In June 1851, General William Belknap set up a small fort in Young County that
served as a protection for white settlers against Plains Indians and for Indians on
the Brazos River Reservation against white settlers. Fort Belknap, as it came to be
known, was first made out of rock dugouts called jacals, but eventually the campus
included several native stone buildings quarried from the area. Belknap centered
the western frontier as a hub for the various roads that crossed North Texas. The  
Butterfield Overland Mail line stopped here, as well as feeders for the Shawnee
cattle trail.

The fort became an important trading hub for Anglo settlement into the
Comanceria. Its role as a protector of the Brazos Indian Reservation also made it a
target of Indian-hating whites, who led raids against the reservation, murdered
Natives indiscriminately, and even killed Belknap's Indian Agent, Robert S.
Neighbors.

A small auxiliary town sprung up around the fort, housing whites, blacks, and
Tonkawas, who sought refuge from the more powerful Comanche.
Tonkawa men
also served as scouts, and stayed with Confederate forces as Union troops headed
for Leavenworth in 1861. While the fort was too far west for major Civil War action,
the Texas Rangers - who led raids on non-Confederates, or anyone they
considered an enemy - used Belknap as a staging area.

Many depredations from Anglo and Native gangs took place in the area during and
after the Civil War, which eventually led to the Red River Wars. Upon defeat, the
fort briefly held troops to secure the frontier until
Fort Griffin and Fort Richardson
opened, thus moving the frontier further west -and Belknap was abandoned.
Locals and new settlers dismantled many buildings and fences to help build their
own houses. However, the Citizens Group of Young County, together with the help
of Senator Benjamin G. O'Neal, restored what was left of the camp in celebration of
the Texas Centennial.

The fort is now a jewel of a relic, with camp sites and a large picnic area. Inside the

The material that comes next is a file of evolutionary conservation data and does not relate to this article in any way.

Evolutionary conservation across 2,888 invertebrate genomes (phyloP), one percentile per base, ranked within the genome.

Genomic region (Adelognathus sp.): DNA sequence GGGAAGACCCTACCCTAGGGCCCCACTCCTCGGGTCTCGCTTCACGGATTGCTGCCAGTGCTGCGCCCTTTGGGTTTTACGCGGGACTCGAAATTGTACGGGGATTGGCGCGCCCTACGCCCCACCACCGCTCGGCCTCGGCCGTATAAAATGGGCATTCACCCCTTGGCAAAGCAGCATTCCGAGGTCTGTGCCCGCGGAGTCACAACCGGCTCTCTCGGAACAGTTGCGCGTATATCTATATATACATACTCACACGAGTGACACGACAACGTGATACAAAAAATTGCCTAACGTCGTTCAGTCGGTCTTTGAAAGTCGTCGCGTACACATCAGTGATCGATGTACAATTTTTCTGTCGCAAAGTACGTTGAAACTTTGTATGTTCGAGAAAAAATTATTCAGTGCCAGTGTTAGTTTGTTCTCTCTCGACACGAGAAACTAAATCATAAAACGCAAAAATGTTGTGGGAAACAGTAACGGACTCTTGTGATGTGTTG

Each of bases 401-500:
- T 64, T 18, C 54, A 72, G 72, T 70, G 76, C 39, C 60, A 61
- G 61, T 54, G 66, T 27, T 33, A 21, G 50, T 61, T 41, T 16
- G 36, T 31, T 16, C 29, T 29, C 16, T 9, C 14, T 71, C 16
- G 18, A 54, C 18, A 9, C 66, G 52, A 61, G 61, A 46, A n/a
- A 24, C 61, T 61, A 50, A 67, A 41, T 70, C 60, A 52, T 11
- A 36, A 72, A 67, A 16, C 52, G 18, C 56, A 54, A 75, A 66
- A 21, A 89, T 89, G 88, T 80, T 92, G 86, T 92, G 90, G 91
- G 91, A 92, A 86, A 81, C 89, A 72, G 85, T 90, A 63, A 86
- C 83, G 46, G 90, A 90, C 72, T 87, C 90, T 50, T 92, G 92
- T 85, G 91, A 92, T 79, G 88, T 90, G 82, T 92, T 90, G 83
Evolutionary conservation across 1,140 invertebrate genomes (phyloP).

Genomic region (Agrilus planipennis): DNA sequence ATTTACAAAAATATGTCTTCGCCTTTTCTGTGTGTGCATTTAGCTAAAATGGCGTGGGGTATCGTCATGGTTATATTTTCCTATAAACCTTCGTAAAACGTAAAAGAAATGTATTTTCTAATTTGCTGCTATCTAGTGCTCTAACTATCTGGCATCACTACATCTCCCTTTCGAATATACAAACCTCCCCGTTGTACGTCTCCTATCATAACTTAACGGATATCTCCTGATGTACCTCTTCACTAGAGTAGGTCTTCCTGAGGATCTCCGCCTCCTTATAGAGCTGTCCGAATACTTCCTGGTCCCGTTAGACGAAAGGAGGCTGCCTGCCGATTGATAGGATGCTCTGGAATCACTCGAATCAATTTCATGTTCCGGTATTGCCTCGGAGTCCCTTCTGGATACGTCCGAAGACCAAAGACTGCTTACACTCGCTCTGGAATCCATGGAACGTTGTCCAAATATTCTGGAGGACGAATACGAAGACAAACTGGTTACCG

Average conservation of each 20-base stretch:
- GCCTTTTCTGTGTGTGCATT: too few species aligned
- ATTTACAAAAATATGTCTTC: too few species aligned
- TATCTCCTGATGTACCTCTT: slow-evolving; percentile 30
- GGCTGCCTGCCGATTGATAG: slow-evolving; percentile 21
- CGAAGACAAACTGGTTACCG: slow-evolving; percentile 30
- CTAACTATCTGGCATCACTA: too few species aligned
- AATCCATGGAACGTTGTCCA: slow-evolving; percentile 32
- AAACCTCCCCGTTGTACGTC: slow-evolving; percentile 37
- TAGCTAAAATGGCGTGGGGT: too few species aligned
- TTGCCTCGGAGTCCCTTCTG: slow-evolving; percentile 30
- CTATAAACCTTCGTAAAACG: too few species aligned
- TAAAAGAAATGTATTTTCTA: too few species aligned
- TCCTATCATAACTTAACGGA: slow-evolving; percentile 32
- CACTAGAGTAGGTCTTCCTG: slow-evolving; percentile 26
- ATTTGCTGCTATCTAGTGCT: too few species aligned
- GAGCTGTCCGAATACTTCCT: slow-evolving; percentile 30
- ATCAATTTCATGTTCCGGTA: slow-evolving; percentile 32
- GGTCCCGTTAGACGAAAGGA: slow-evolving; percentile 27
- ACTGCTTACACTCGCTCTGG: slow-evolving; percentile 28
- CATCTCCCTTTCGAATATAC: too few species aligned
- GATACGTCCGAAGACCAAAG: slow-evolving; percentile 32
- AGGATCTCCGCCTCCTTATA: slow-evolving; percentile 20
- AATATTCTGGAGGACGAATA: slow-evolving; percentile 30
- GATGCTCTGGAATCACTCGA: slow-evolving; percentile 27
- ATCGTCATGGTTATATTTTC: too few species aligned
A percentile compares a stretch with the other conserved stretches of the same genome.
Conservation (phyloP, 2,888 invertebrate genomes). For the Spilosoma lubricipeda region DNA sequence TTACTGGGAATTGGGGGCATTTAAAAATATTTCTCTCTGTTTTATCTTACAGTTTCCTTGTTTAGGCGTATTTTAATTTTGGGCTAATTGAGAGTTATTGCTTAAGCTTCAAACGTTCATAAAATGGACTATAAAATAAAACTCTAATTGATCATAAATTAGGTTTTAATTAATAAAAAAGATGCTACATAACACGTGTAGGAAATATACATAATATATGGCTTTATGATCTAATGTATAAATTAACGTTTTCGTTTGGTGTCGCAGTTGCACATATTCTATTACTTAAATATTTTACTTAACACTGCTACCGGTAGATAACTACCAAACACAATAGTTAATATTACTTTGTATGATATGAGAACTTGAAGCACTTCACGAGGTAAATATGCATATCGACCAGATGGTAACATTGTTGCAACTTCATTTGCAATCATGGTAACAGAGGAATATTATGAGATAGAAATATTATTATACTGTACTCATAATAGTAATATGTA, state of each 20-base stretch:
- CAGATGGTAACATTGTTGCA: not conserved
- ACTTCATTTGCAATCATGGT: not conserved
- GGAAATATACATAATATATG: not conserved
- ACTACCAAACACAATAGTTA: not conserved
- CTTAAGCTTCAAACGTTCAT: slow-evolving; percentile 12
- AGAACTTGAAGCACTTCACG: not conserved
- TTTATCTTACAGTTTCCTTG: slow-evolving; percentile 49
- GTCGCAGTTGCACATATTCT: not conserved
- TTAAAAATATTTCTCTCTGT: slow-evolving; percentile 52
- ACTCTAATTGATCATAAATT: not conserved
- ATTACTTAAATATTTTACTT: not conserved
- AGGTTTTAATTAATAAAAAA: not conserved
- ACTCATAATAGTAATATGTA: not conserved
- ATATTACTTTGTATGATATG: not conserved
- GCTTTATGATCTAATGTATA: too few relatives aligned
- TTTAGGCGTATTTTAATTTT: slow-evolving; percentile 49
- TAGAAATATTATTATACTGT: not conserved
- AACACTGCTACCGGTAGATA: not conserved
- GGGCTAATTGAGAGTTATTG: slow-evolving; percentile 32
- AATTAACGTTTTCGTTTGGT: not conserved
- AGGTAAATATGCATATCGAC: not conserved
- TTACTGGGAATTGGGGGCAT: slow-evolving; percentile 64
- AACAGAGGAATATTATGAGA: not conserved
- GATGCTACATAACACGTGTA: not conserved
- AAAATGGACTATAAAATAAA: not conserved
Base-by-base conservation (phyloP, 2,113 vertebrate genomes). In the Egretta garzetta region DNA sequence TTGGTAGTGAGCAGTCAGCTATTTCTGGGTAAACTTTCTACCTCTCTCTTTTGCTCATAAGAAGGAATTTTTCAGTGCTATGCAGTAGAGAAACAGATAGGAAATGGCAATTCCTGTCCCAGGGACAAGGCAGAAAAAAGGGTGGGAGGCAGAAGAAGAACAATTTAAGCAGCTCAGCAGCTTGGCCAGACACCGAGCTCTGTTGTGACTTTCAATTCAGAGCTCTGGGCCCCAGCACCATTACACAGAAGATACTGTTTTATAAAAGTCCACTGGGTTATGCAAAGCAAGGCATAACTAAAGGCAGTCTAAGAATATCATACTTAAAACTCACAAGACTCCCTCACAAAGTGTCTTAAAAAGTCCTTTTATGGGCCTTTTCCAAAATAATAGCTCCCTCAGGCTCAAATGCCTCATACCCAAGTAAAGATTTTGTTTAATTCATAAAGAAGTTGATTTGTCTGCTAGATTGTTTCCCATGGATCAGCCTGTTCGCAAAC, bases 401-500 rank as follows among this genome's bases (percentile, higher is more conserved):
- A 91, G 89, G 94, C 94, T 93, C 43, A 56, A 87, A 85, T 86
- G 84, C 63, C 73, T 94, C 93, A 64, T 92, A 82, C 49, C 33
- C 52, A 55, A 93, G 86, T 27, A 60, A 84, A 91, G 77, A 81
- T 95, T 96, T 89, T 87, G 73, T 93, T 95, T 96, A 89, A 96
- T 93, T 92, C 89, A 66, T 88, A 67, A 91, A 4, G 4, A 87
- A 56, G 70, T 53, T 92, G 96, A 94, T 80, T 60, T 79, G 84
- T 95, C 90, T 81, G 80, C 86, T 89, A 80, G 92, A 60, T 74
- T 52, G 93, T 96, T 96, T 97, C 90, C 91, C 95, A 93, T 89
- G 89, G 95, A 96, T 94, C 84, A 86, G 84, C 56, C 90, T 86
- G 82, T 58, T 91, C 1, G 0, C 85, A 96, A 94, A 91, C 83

administration building is a very interesting museum, and a restored barrack is
home to fort archives. One of the outbuildings serves as a historic dress museum,
at least when I visited it (it's not always open).  Fort Belknap is unique, too, in that
it's a county park and not a state park.
Fort Belknap
Much of this frontier-era fort was restored in the mid-20th century.
In the 1930s, locals
citizens restored
the Fort, adding
several amenities
to the grounds.
This  picnic spot
uses a network of
grapevines for the
roof. Eating under
the cool shade is a
great way to spend
an afternoon!
Robert S.
Neighbors' grave
lies at the Fort
Belknap
cemetery. A
federal Indian
agent stationed
for some time at
Fort Belknap, he
was murdered for
being
too fair to
Native Americans.
The Butterfield
Stage Coach
schedule from
1858 shows Fort
Belknap as a
prominent stop.
In 1934, the U.S.
government
conducted a historic
building survey in
preparation of grant
funds to be
disbursed for the
fort's restoration.
The restoration of
the fort coincided
with the Texas
Centennial of 1936.
Fort Belknap
served as a
station on the
Butterfield Trail.
(Partial map
from Abilene
Public Library,
n.d.).
The fort's museum displays numerous relics discovered on the property. The
chaotic nature of the displays brings lots of charm.